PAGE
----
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                      From Creating Reminders to Building Habits

                      A habit is any act we engage in automatically without thinking about it.

                      For example, when you brush your teeth, you don’t have to think about every single step from start to finish; once you stagger up to the sink, habit takes over (and, really, habit got you to the sink in the first place) and you find yourself putting toothpaste on your toothbrush, putting the toothbrush in your mouth (and never your ear!), spitting, rinsing, and so on without any conscious effort at all.

                      This is a good thing because if you’re anything like me, you’re not even capable of conscious thought when you’re brushing your teeth.

                      The good news is you already have a whole set of productivity habits you’ve built up over the course of your life. The bad news is, a lot of them aren’t very good habits.

                      That quick game Frogger to “loosen you up” before you get working, that always ends up being 6 hours of Frogger –– that’s a habit. And as you know, habits like that can be hard to break — which is one of the reasons why habits are so important in the first place.

                      Once you’ve replaced an unproductive habit with a more productive one, the new habit will be just as hard to break as the old one was. Getting there, though, can be a chore!

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                      The old saw about anything you do for 21 days becoming a habit has been pretty much discredited, but there is a kernel of truth there — anything you do long enough becomes an ingrained behavior, a habit. Some people pick up habits quickly, others over a longer time span, but eventually, the behaviors become automatic.

                      Building productive habits, then, is a matter of repeating a desired behavior over a long enough period of time that you start doing it without thinking.

                      But how do you remember to do that? And what about the things that don’t need to be habits — the one-off events, like taking your paycheck stubs to your mortgage banker or making a particular phone call?

                      The trick to reminding yourself often enough for something to become a habit, or just that one time that you need to do something, is to interrupt yourself in some way in a way that triggers the desired behavior.

                      The Wonderful Thing About Triggers — Reminders

                      A trigger is anything that you put “in your way” to remind you to do something. The best triggers are related in some way to the behavior you want to produce.

                      For instance, if you want to remember to take something to work that you wouldn’t normally take, you might place it in front of the door so you have to pick it up to get out of your house.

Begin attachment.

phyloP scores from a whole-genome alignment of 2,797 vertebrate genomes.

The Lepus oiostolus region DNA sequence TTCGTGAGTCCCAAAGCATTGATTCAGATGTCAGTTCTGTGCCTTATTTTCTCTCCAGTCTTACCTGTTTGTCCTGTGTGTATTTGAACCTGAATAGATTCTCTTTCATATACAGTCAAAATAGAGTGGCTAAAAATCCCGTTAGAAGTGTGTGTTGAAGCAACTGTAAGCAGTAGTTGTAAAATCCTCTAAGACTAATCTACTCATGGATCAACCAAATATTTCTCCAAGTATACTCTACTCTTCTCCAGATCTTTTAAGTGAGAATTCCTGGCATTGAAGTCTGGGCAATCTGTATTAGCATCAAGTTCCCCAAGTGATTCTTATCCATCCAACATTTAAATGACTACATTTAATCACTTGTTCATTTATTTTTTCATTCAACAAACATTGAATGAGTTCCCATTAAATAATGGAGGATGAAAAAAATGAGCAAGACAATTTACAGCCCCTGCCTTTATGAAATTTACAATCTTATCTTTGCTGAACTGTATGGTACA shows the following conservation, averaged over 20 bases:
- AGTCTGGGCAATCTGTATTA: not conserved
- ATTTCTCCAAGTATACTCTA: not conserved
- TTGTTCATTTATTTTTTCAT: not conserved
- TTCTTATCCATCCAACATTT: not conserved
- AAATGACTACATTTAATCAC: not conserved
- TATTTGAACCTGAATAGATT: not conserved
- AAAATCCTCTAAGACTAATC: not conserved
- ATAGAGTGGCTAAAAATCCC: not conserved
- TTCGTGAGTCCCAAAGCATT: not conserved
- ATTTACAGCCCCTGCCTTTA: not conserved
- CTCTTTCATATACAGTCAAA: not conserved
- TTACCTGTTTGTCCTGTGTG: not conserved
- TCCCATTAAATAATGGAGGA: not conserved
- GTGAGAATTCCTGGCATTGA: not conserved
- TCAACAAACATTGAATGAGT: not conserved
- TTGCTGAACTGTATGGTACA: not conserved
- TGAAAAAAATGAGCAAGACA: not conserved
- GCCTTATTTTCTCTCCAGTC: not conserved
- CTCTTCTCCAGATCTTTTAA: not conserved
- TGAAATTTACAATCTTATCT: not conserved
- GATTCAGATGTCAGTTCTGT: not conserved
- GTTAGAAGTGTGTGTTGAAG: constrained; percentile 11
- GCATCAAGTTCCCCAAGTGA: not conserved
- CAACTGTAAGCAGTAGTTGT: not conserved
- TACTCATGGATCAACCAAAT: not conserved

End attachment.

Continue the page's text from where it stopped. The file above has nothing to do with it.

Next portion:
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                      But anything that catches your attention and reminds you to do something can be a trigger. An alarm clock or kitchen timer is a perfect example — when the bell rings, you know to wake up or take the quiche out of the oven. (Hopefully you remember which trigger goes with which behavior!)

                      If you want to instill a habit, the thing to do is to place a trigger in your path to remind you to do whatever it is you’re trying to make into a habit — and keep it there until you realize that you’ve already done the thing it’s supposed to remind you of.

                      For instance, a post-it saying “count your calories” placed on the refrigerator door (or maybe on your favorite sugary snack itself)  can help you remember that you’re supposed to be cutting back — until one day you realize that you don’t need to be reminded anymore.

                      These triggers all require a lot of forethought, though — you have to remember that you need to remember something in the first place.

                      For a lot of tasks, the best reminder is one that’s completely automated — you set it up and then forget about it, trusting the trigger to pop up when you need it.

                      How to Make a Reminder Works for You

                      Computers and ubiquity of mobile Internet-connected devices make it possible to set up automatic triggers for just about anything.

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                      Desktop software like Outlook will pop up reminders on your desktop screen, and most online services go an extra step and send reminders via email or SMS text message — just the thing to keep you on track. Sandy, for example, just does automatic reminders.

                      Automated reminders can help you build habits — but it can also help you remember things that are too important to be trusted even to habit. Diabetics who need to take their insulin, HIV patients whose medication must be taken at an exact time in a precise order, phone calls that have to be made exactly on time, and other crucial events require triggers even when the habit is already in place.

                      My advice is to set reminders for just about everything — have them sent to your mobile phone in some way (either through a built-in calendar or an online service that sends updates) so you never have to think about it — and never have to worry about forgetting.

                      Your weekly review is a good time to enter new reminders for the coming weeks or months. I simply don’t want to think about what I’m supposed to be doing; I want to be reminded so I can think just about actually doing it.

                      I tend to use my calendar for reminders, mostly, though I do like Sandy quite a bit.

                      More on Building Habits

                      Featured photo credit: Unsplash via unsplash.com

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                      Reference

                      [1] Getting Things Done: Trusted System